This is the time of year when life comes to a standstill and I am at risk of getting square eyes. It is Wimbledon Fortnight. Somehow it just isn't the same now that Tim Henman has gone into long trousers and graduated from the tennis court to the commentary box. The tennis is not as riveting as it used to be and I really miss the silky smooth commentary of Jimmy Connors, but it still seems to be compulsive viewing.
I have to admit that I have a soft spot for Wimbledon. I bought my first flat there, as soon as my salary was enough to support a mortgage and have many happy memories of my bachelor girl days in SW19. The flat was in the wrong part of Wimbledon - I could not afford the village or up the hill. It was about as far away from the All England Lawn Tennis Club as you can get and still be in the SW19 postcode. But the address and post code were Wimbledon SW19 and I was on the first rung of the property ladder. The flat had only one bedroom. The windows rattled in the wind and the bathroom had a damp patch, but it was mine. When I moved in I had a cooker, a bed, a stool and a portable television. Within a few years I had out grown the flat and moved. From the flat I used to go, to queue, to get in, to stand, to watch the tennis on Centre Court or the No 1 Court. The contrast between watching the tennis on my old black and white portable television and seeing it live in 3-D colour was amazing. Today television is so good that seeing someone in the flesh can be quite a let down.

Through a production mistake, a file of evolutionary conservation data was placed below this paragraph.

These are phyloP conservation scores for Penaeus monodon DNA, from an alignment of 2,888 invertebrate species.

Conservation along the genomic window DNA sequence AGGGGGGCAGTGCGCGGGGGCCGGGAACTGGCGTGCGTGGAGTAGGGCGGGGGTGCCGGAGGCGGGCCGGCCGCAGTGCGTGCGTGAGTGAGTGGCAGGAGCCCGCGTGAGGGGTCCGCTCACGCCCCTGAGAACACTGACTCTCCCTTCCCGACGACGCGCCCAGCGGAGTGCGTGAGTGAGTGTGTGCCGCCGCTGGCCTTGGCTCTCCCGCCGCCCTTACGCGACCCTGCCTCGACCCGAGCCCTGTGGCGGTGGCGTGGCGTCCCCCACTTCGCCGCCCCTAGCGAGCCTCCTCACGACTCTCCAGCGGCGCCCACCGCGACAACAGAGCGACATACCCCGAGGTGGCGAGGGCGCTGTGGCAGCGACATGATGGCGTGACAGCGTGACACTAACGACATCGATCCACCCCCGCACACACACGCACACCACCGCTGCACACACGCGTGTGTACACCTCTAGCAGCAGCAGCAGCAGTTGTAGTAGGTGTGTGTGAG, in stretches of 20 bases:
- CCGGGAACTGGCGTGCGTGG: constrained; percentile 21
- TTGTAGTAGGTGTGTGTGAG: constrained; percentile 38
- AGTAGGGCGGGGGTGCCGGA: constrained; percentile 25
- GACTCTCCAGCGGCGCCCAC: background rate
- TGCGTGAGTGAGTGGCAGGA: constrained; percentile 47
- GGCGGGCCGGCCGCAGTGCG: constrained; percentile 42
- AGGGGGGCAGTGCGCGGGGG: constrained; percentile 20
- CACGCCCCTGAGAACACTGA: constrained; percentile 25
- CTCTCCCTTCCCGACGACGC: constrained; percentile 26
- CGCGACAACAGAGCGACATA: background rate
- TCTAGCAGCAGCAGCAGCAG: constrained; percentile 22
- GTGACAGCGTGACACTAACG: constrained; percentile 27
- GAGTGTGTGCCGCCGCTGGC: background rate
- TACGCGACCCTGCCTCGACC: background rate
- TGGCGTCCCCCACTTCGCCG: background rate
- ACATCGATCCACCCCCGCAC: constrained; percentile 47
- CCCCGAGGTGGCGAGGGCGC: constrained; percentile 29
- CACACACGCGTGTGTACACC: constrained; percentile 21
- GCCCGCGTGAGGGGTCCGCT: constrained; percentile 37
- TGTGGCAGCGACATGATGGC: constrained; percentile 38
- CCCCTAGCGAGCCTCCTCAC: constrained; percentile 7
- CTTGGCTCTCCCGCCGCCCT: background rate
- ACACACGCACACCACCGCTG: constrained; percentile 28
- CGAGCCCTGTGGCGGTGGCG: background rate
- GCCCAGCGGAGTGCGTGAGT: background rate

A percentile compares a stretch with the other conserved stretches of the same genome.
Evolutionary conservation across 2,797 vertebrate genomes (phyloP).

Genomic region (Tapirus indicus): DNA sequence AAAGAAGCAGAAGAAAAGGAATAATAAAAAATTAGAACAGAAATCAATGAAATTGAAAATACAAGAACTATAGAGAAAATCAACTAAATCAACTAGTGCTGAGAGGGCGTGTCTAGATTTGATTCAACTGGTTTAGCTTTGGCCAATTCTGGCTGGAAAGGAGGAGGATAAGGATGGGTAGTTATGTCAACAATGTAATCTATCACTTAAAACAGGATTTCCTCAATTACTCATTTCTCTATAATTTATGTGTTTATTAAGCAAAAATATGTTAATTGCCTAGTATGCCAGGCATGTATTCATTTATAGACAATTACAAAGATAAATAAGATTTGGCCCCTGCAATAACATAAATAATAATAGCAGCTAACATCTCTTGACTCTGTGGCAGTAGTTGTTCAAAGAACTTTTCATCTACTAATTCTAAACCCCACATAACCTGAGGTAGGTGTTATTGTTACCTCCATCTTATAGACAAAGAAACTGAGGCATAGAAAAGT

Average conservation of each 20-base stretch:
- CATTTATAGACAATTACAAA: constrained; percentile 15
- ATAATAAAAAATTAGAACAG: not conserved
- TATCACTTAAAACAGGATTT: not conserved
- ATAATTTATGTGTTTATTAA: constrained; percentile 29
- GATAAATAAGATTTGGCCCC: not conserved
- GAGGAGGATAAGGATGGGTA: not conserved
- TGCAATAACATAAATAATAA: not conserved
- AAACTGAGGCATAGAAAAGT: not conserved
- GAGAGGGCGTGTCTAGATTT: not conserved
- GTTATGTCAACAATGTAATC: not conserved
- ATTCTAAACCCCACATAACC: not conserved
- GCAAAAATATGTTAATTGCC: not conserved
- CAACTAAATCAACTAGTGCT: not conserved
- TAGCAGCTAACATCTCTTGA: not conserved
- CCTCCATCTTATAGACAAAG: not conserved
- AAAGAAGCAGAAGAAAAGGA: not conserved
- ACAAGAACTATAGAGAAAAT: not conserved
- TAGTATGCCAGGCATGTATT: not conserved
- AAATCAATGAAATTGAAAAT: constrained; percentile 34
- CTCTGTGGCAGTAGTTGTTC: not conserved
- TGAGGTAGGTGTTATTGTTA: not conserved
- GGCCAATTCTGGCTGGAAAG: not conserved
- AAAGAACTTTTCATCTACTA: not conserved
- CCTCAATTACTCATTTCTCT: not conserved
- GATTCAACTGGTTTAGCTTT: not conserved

Wimbledon itself became a different place during Wimbledon Fortnight. The area around the railway station was tidied up and smartened up with hanging baskets while a variety of stalls, appeared within the confines of the station, selling souvenirs. The roads were clogged up with cars and crowds thronged out of the station. It was almost like being on holiday.
Now, when the television camera pans across the London skyline then zooms in to the Southfields area, I am transported back to a green and purple period in my life.